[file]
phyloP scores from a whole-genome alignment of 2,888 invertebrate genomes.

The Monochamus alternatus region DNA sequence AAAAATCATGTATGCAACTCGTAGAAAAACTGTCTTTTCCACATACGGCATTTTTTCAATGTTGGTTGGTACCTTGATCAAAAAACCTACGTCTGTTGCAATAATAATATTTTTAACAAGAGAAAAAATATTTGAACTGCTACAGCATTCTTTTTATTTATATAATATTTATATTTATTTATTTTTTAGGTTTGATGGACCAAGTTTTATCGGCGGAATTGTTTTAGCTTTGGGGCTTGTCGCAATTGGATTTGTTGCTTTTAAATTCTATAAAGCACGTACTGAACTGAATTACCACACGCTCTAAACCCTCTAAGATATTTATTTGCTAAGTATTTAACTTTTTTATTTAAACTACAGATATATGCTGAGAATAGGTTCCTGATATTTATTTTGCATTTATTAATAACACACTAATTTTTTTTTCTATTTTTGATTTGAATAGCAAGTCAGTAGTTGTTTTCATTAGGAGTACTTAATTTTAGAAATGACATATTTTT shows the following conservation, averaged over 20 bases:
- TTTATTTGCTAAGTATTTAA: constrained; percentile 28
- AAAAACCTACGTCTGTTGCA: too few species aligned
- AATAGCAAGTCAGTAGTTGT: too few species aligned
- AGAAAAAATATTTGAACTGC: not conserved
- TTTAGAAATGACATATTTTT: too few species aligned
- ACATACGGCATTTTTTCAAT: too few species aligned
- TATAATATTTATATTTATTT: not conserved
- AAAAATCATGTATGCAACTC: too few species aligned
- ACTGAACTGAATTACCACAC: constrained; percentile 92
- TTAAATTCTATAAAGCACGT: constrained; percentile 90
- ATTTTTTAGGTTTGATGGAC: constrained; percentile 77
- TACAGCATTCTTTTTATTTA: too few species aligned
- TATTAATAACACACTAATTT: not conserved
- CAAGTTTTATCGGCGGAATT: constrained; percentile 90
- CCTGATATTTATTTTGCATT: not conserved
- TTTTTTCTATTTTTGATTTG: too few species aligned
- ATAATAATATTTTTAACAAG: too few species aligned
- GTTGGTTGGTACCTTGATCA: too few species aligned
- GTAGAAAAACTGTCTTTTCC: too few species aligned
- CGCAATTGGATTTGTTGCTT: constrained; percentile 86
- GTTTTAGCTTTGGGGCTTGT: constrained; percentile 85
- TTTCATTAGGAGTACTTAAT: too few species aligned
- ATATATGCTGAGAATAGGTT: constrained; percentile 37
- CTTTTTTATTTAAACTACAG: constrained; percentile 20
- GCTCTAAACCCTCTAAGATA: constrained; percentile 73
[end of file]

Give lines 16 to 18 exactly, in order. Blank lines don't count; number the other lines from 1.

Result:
- CAAGTTTTATCGGCGGAATT: constrained; percentile 90
- CCTGATATTTATTTTGCATT: not conserved
- TTTTTTCTATTTTTGATTTG: too few species aligned